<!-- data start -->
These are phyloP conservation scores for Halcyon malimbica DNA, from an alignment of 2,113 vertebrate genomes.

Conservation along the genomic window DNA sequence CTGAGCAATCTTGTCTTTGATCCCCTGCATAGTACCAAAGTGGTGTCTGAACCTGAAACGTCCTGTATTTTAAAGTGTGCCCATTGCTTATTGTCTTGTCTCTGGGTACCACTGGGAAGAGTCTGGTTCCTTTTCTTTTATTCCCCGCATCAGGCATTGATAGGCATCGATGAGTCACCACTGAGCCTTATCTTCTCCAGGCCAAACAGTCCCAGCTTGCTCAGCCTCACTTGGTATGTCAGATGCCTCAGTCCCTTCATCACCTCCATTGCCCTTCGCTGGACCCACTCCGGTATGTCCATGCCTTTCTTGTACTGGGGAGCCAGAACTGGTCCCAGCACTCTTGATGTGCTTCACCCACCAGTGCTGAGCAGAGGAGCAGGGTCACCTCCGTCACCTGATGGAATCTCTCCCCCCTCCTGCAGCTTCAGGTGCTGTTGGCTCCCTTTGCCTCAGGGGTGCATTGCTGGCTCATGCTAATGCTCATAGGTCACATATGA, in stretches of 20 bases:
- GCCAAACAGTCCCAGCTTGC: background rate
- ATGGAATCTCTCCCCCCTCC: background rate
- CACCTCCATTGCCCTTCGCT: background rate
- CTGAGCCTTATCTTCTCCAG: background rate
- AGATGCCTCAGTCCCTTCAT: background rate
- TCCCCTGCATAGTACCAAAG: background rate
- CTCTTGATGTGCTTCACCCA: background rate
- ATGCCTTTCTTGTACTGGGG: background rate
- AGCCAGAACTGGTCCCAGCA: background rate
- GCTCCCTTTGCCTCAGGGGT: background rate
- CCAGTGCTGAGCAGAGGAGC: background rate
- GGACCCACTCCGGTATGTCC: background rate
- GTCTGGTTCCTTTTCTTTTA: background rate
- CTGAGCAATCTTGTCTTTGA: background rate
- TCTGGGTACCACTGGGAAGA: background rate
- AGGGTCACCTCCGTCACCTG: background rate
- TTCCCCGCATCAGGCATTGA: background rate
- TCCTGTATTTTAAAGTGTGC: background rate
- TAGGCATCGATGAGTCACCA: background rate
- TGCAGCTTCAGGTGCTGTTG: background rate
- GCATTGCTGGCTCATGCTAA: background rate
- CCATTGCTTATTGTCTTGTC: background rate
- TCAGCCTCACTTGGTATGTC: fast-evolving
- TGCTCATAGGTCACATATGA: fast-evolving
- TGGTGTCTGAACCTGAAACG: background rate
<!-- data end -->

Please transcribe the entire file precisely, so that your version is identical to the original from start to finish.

These are phyloP conservation scores for Halcyon malimbica DNA, from an alignment of 2,113 vertebrate genomes.

Conservation along the genomic window DNA sequence CTGAGCAATCTTGTCTTTGATCCCCTGCATAGTACCAAAGTGGTGTCTGAACCTGAAACGTCCTGTATTTTAAAGTGTGCCCATTGCTTATTGTCTTGTCTCTGGGTACCACTGGGAAGAGTCTGGTTCCTTTTCTTTTATTCCCCGCATCAGGCATTGATAGGCATCGATGAGTCACCACTGAGCCTTATCTTCTCCAGGCCAAACAGTCCCAGCTTGCTCAGCCTCACTTGGTATGTCAGATGCCTCAGTCCCTTCATCACCTCCATTGCCCTTCGCTGGACCCACTCCGGTATGTCCATGCCTTTCTTGTACTGGGGAGCCAGAACTGGTCCCAGCACTCTTGATGTGCTTCACCCACCAGTGCTGAGCAGAGGAGCAGGGTCACCTCCGTCACCTGATGGAATCTCTCCCCCCTCCTGCAGCTTCAGGTGCTGTTGGCTCCCTTTGCCTCAGGGGTGCATTGCTGGCTCATGCTAATGCTCATAGGTCACATATGA, in stretches of 20 bases:
- GCCAAACAGTCCCAGCTTGC: background rate
- ATGGAATCTCTCCCCCCTCC: background rate
- CACCTCCATTGCCCTTCGCT: background rate
- CTGAGCCTTATCTTCTCCAG: background rate
- AGATGCCTCAGTCCCTTCAT: background rate
- TCCCCTGCATAGTACCAAAG: background rate
- CTCTTGATGTGCTTCACCCA: background rate
- ATGCCTTTCTTGTACTGGGG: background rate
- AGCCAGAACTGGTCCCAGCA: background rate
- GCTCCCTTTGCCTCAGGGGT: background rate
- CCAGTGCTGAGCAGAGGAGC: background rate
- GGACCCACTCCGGTATGTCC: background rate
- GTCTGGTTCCTTTTCTTTTA: background rate
- CTGAGCAATCTTGTCTTTGA: background rate
- TCTGGGTACCACTGGGAAGA: background rate
- AGGGTCACCTCCGTCACCTG: background rate
- TTCCCCGCATCAGGCATTGA: background rate
- TCCTGTATTTTAAAGTGTGC: background rate
- TAGGCATCGATGAGTCACCA: background rate
- TGCAGCTTCAGGTGCTGTTG: background rate
- GCATTGCTGGCTCATGCTAA: background rate
- CCATTGCTTATTGTCTTGTC: background rate
- TCAGCCTCACTTGGTATGTC: fast-evolving
- TGCTCATAGGTCACATATGA: fast-evolving
- TGGTGTCTGAACCTGAAACG: background rate